Special Linen (Single Weave Fabrics) Instructions
©Copyright Ginnie Thompson
YOU WILL LOVE WORKING ON LINEN! In the
natural progression of cross stitching, you may have begun on an evenweave cotton fabric
where one square on the cloth was equal to one stitch. A first project may
have been a tiny flower or heart. Next, most stitchers experience a period in which
sayings are popular, each done with a particular person in mind. Then, we go on to
projects both useful and beautiful; pillows, clothing accents, birth and wedding samplers,
ThenLINEN! This is the stuff heirlooms are made of. Linen is durable; it has a
strength that will outlast cotton. It allows greater flexibility of design. It launders
and becomes more beautiful each time. And it is the best; elegant and traditional.
Tips for Stitching on Linen
Use one strand of a light color to whip the edges of the fabric to prevent raveling.
Cross stitch on linen does not require an embroidery hoop. Instead, the hand is held in a
relaxed position with the thumb and forefinger grasping the cloth and the little finger
anchoring it. On a tiny piece of fabric, it may be necessary to anchor with the ring
finger. However, do not sew with the fabric wrapped over one fingerthis may distort
KNOTLESS WASTE KNOT
Start with a knotless waste knot. This means to leave the tail of the thread on top of the
fabric, up and out of the way. When the thread is finished, work it under stitches on the
back, either in the direction of the stitches or vertically. Then rethread the original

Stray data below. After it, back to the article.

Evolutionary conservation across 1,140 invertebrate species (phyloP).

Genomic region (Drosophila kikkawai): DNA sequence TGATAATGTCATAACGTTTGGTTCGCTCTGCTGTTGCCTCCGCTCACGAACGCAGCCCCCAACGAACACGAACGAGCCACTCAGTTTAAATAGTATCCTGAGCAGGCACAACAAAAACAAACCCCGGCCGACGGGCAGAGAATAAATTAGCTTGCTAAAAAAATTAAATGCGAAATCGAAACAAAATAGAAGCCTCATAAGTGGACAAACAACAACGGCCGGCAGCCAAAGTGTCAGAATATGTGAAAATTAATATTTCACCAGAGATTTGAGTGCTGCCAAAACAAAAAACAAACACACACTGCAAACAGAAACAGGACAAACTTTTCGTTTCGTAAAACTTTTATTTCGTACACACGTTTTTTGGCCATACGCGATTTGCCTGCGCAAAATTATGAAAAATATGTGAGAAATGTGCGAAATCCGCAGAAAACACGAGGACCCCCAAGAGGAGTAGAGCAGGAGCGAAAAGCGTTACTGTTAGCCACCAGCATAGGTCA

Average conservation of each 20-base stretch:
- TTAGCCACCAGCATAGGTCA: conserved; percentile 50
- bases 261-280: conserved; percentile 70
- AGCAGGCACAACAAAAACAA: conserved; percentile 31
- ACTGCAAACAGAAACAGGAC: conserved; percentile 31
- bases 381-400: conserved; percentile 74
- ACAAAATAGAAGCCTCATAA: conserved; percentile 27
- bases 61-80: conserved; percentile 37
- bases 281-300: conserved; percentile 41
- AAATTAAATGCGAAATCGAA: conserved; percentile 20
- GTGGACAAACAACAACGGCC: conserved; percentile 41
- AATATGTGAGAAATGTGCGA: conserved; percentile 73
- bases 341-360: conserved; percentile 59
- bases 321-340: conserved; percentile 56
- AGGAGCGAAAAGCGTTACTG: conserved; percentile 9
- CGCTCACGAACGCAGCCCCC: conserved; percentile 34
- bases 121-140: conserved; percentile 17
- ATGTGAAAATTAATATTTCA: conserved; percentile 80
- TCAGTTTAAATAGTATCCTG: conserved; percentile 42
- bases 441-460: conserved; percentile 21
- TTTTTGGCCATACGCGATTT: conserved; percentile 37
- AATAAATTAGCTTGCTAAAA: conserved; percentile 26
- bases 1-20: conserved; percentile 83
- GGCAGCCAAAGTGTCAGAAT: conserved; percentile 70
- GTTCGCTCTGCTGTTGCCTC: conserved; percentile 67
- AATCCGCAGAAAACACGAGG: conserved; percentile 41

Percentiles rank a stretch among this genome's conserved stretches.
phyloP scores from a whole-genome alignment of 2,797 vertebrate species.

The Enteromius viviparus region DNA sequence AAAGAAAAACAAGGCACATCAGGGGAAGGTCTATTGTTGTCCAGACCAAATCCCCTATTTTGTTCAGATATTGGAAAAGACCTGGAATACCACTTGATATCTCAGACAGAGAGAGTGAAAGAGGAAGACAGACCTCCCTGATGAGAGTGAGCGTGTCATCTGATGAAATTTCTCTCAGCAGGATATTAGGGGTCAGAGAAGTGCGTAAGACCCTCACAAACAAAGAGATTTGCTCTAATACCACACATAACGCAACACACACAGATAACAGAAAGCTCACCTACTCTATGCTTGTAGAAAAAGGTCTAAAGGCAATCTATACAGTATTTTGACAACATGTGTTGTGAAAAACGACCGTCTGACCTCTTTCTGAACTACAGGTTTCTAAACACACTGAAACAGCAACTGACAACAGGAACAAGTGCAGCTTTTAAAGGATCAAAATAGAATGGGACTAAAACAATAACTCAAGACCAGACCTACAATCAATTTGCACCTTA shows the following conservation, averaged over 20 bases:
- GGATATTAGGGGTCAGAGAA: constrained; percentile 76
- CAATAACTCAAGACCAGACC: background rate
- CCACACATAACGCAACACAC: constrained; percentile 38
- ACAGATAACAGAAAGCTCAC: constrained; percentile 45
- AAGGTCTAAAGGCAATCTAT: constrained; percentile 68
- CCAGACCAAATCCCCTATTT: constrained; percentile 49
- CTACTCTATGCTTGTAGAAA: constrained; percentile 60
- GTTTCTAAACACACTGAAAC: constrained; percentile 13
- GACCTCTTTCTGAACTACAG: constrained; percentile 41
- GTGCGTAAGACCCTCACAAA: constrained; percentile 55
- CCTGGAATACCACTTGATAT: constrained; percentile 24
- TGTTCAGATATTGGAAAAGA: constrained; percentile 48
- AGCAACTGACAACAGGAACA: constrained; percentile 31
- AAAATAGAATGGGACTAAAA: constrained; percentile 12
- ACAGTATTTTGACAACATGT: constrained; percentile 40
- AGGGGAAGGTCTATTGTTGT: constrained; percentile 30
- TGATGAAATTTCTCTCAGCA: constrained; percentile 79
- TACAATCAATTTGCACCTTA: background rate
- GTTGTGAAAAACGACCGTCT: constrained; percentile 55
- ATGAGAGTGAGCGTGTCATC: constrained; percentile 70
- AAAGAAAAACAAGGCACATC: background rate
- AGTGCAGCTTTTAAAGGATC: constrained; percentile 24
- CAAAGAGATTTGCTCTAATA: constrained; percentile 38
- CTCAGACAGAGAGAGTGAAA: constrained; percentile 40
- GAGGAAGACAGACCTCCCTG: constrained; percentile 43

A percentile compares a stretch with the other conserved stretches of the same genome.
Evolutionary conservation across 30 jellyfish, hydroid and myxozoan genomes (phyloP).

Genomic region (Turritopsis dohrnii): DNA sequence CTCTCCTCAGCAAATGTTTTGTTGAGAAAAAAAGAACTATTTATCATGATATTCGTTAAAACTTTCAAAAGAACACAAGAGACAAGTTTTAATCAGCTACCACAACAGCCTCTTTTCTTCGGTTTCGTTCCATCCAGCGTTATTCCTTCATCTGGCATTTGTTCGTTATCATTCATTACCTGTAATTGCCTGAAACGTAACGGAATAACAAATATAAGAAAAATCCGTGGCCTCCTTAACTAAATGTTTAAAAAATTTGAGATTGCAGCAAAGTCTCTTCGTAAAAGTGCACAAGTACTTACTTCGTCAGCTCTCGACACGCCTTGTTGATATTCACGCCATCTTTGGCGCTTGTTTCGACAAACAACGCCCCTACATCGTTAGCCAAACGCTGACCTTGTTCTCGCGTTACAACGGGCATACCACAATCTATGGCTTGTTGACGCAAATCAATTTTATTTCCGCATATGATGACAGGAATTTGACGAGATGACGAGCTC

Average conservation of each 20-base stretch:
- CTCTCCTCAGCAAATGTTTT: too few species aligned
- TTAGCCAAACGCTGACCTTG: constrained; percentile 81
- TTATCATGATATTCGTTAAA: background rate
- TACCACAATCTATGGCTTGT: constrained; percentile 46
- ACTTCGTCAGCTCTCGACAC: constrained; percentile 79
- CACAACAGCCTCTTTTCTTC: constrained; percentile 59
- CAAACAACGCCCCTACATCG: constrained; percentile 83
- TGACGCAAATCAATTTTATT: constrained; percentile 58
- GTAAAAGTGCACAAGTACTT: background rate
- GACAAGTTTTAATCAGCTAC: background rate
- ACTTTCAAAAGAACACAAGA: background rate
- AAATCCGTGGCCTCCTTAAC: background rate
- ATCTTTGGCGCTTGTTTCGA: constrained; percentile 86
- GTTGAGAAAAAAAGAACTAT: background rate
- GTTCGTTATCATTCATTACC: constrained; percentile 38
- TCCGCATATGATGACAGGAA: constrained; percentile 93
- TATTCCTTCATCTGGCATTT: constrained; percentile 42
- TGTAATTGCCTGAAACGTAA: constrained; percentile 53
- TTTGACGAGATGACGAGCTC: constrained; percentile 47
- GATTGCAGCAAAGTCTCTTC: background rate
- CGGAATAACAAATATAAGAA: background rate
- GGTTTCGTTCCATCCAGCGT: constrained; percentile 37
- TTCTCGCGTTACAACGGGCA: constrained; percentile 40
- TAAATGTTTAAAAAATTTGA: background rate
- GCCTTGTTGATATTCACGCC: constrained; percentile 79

tail and work it under stitches on the back in the same way.
THE FIRST STITCH
The first stitch
and all subsequent regular stitches should begin at a VERTICAL thread. Why? The
vertical threads (shaded area on left) act as little goal posts holding up the
under-stitch. At the intersection where the vertical thread lays on top of the horizontal
thread, start at the lower left hole.
Starting at a vertical thread acts as an early warning system, also. Should a regular
stitch suddenly begin at a horizontal thread, it is a sign that threads have been counted
A sewing stitch, one
scooping movement in and out, is used with linen. Stitches should be neither loose and
sloppy nor so tight that the spaces between the linen threads are enlarged. If light can
be seen across the top of a row of stitches, the tension is too tight. Correct tension
results in flat stitches that do not distort the background weave.
Do the bottom stitches first, then cross back.
side will be vertical lines.